Packaging and Implementing Your Java Code Generator — Code Generator [4/4]

Aditya Solge
3 min readAug 31, 2023

In this tutorial, we’re going to wrap up our journey of creating an annotation-based code generator in Java. If you’re just joining us, I recommend catching up on the previous parts of this series to get a comprehensive understanding of the concepts covered.

All parts of this project series

Packaging Your Code Generator

Packaging your custom annotation and processor using Maven is a critical step in getting your innovative tool ready for distribution. Let’s break down the process:

  1. Begin by creating a META-INF/services folder within the resources folder of your Maven project. If you don’t have a resources folder, go ahead and create one within the src/main directory.
  2. Inside the META-INF/services folder, create a file named javax.annotation.processing.Processor.
  3. Now, execute the mvn package command to build your project.
  4. Open the javax.annotation.processing.Processor file you created and enter the fully qualified class name of your processor, such as com.gogettergeeks.processor.FileDBProcessor.
  5. To finalize the packaging, run the mvn install command, which will place the generated JAR in your local Maven repository.

Implementing and Using Your Code Generator

Now comes the exciting part — using the code generator you’ve created. Follow these steps to leverage the power of your annotation-based code generator:

Start by creating a new Maven project (assuming you’re using Maven) and craft a model class. For example, let’s create a Student class:

import com.gogettergeeks.annotation.FileDBGenerated;
import com.gogettergeeks.annotation.Persisted;
import com.gogettergeeks.annotation.UniqueKey;

@FileDBGenerated
public class Student {
@Persisted
private String name;

@Persisted
@UniqueKey
private int rollNumber;

private double percentage;

public String getName() {
return name;
}

public void setName(String name) {
this.name = name;
}

public int getRollNumber() {
return rollNumber;
}

public void setRollNumber(int rollNumber) {
this.rollNumber = rollNumber;
}
}

After creating your model class, execute the mvn package command to build the project. You’ll notice that a target folder is generated, containing the five Java files that your code generator produces.

With the generated classes at your disposal, you’re all set to start using them. In your main method, include the following code

public class Main 
{
public static void main( String[] args ) throws Exception
{
System.out.println("====================== START ===========================");
StudentDao dao = new StudentDaoImpl();
List<Student> students = dao.getAll();
for (Student s : students) {
System.out.println("Name: " + s.getName() + " | RollNumber: " + s.getRollNumber());
}

System.out.println("==================== ADD =======================");
Student s1 = new Student();
s1.setName("John");
s1.setRollNumber(1);

Student s2 = new Student();
s2.setName("Tom");
s2.setRollNumber(2);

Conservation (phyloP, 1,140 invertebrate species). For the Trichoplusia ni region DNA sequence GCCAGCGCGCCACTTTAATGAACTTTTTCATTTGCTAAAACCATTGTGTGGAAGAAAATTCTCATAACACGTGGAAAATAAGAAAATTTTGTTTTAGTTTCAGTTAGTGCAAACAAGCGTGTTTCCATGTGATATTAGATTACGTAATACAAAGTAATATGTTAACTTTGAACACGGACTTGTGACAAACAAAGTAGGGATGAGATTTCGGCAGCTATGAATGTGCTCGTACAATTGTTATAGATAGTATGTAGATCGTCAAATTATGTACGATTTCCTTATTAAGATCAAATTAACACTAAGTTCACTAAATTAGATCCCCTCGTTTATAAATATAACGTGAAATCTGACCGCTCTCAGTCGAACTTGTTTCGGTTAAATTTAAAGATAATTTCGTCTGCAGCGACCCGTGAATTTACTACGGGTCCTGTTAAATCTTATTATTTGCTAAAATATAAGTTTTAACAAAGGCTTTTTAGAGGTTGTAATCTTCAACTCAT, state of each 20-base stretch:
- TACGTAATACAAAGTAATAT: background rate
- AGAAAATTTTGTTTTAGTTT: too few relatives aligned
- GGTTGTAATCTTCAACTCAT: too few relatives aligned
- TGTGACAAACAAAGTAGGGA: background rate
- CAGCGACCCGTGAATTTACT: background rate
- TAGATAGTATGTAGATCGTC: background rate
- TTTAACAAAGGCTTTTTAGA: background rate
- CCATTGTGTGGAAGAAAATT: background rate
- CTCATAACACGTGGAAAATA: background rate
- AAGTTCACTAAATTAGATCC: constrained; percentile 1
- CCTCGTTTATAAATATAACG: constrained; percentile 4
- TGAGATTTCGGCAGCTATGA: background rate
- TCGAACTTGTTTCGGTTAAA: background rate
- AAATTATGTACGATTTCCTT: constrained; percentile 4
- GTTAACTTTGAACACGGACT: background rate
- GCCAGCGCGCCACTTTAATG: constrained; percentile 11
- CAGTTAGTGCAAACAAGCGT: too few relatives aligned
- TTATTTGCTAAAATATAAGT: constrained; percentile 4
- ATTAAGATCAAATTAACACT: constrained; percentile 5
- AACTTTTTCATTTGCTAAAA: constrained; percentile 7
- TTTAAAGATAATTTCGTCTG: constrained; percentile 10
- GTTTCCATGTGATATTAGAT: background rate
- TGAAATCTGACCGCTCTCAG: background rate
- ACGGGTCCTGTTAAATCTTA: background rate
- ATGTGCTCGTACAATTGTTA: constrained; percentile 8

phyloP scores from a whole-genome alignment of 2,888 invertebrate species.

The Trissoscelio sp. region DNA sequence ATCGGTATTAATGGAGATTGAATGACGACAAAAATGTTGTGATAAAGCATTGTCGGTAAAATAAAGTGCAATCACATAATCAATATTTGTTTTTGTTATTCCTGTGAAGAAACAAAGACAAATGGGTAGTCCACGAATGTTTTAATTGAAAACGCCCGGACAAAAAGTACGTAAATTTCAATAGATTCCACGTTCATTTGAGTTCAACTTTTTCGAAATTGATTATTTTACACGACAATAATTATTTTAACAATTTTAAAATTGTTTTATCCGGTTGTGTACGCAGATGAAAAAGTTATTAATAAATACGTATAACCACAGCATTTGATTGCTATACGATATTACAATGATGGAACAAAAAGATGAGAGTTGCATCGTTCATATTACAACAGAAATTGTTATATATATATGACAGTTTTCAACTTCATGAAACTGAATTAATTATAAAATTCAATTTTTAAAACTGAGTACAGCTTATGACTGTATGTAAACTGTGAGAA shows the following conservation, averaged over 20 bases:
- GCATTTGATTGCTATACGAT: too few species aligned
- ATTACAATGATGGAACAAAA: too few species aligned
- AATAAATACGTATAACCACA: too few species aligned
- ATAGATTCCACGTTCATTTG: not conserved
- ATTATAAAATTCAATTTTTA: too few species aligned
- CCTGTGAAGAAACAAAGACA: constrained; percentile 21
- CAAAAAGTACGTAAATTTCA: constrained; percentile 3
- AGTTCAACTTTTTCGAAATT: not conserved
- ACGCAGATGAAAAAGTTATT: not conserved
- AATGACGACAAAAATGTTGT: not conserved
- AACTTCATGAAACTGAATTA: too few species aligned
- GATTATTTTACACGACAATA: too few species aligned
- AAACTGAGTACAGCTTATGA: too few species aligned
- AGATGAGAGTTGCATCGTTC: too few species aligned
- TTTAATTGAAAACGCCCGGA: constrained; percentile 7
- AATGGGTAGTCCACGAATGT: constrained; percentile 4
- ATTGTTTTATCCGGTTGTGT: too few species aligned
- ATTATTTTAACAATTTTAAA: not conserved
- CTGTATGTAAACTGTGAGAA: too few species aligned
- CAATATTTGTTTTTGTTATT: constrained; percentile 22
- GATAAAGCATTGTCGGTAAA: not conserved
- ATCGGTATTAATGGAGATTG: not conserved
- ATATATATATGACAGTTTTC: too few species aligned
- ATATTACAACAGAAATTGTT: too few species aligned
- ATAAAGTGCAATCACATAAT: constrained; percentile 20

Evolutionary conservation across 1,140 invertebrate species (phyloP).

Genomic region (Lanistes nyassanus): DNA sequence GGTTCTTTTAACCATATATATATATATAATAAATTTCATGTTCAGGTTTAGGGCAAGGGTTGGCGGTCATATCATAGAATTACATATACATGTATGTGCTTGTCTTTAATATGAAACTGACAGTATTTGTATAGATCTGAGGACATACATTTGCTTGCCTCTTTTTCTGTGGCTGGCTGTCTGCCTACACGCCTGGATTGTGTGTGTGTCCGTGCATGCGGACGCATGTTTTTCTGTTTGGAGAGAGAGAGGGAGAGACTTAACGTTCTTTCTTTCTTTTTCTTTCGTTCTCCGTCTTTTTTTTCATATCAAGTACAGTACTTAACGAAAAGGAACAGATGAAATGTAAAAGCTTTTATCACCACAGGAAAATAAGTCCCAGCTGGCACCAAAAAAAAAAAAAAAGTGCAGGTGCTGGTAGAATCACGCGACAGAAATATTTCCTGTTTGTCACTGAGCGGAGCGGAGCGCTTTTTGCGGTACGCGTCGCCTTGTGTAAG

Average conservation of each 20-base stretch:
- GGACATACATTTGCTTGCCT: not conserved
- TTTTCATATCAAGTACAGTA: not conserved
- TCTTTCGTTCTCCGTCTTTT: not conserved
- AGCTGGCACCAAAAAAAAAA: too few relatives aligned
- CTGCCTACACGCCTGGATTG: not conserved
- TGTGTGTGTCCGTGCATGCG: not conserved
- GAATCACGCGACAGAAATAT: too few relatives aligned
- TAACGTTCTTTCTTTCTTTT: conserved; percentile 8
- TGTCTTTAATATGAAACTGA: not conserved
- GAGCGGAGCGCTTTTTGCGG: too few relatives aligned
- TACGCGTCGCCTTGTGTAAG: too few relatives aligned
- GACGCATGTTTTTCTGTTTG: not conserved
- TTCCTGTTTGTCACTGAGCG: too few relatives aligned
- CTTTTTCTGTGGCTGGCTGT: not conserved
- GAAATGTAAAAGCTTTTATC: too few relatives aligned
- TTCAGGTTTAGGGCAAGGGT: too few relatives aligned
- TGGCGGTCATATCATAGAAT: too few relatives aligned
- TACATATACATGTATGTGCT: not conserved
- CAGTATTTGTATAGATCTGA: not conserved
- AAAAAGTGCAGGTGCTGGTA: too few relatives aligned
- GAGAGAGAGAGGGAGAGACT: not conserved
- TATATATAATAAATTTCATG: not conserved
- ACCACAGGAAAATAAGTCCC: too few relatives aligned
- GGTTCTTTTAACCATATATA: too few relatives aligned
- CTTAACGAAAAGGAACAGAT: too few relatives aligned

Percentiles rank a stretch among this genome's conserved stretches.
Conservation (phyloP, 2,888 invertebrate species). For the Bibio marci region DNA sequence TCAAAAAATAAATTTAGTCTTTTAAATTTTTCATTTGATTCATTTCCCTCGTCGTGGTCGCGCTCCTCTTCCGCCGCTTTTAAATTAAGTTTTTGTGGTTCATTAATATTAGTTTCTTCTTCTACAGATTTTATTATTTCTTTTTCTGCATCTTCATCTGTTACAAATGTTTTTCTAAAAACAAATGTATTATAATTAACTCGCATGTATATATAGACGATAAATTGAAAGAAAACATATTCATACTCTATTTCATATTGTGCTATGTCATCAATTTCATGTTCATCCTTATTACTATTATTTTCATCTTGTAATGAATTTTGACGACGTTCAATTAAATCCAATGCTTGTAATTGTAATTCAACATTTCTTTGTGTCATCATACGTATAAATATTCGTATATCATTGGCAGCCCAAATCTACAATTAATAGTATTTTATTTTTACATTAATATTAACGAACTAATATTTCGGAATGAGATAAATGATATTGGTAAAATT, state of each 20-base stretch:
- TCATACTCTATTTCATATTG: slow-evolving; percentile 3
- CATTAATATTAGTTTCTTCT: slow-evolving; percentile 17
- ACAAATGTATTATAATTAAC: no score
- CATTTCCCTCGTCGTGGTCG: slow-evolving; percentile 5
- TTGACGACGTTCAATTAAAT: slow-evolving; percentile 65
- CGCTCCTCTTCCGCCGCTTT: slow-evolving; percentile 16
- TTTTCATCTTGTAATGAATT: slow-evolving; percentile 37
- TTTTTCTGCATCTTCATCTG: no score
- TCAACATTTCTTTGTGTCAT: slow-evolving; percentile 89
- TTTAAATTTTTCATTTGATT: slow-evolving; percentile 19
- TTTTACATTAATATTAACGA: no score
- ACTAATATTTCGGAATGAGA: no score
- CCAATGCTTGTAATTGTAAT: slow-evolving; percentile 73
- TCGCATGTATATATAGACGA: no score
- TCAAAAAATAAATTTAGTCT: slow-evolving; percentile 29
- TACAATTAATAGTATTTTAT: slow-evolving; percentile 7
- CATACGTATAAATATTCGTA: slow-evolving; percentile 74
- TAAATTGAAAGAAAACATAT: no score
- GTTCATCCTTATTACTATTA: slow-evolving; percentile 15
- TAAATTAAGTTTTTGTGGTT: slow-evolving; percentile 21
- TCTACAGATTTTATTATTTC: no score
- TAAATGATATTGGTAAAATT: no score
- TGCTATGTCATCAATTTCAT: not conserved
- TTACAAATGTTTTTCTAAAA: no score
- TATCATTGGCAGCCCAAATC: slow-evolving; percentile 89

Student s3 = new Student();
s3.setName("Pop");
s3.setRollNumber(3);

Student s4 = new Student();
s4.setName("Baburao");
s4.setRollNumber(4);

dao.add(s1);
dao.add(s2);
dao.add(s3);
dao.add(s4);

students = dao.getAll();

for (Student s : students) {
System.out.println("Name: " + s.getName() + " | RollNumber: " + s.getRollNumber());
}

System.out.println("=================== UPDATE =============================");
s1.setName("Sam");
dao.update(s1);

students = dao.getAll();
for (Student s : students) {
System.out.println("Name: " + s.getName() + " | RollNumber: " + s.getRollNumber());
}

System.out.println("==================== DELETE ==========================");
dao.delete(s1);

students = dao.getAll();
for (Student s : students) {
System.out.println("Name: " + s.getName() + " | RollNumber: " + s.getRollNumber());
}
System.out.println("==================== END ==========================");
}
}

In this example, we’re showcasing several operations including fetching, adding, updating, and deleting students using the generated classes.

========================================================
Name: Tom | RollNumber: 2
Name: Pop | RollNumber: 3
Name: Baburao | RollNumber: 4
==================== ADD =======================
Name: Tom | RollNumber: 2
Name: Pop | RollNumber: 3
Name: Baburao | RollNumber: 4
Name: John | RollNumber: 1
Name: Tom | RollNumber: 2
Name: Pop | RollNumber: 3
Name: Baburao | RollNumber: 4
=================== UPDATE =============================
Name: Tom | RollNumber: 2
Name: Pop | RollNumber: 3
Name: Baburao | RollNumber: 4
Name: Sam | RollNumber: 1
Name: Tom | RollNumber: 2
Name: Pop | RollNumber: 3
Name: Baburao | RollNumber: 4
==================== DELETE ==========================
Name: Tom | RollNumber: 2
Name: Pop | RollNumber: 3
Name: Baburao | RollNumber: 4
Name: Tom | RollNumber: 2
Name: Pop | RollNumber: 3
Name: Baburao | RollNumber: 4
==================== END ==========================

Conclusion

Congratulations, you’ve successfully reached the end of this tutorial series! You’ve learned how to create a sophisticated annotation-based code generator in Java, package it using Maven, and effectively utilize the generated code to perform various operations. You’ve gained valuable insights into custom annotations, processors, and their implementation.

If you’ve found this tutorial enlightening and valuable, please don’t hesitate to hit the thumbs up button and share it with fellow developers. Stay tuned for more exciting tutorials to enhance your programming skills. Until next time, happy coding!

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Aditya Solge

I'm a full-time freelance software developer who used to work at Amazon. I help students with affordable learning at www.gogettergeeks.com.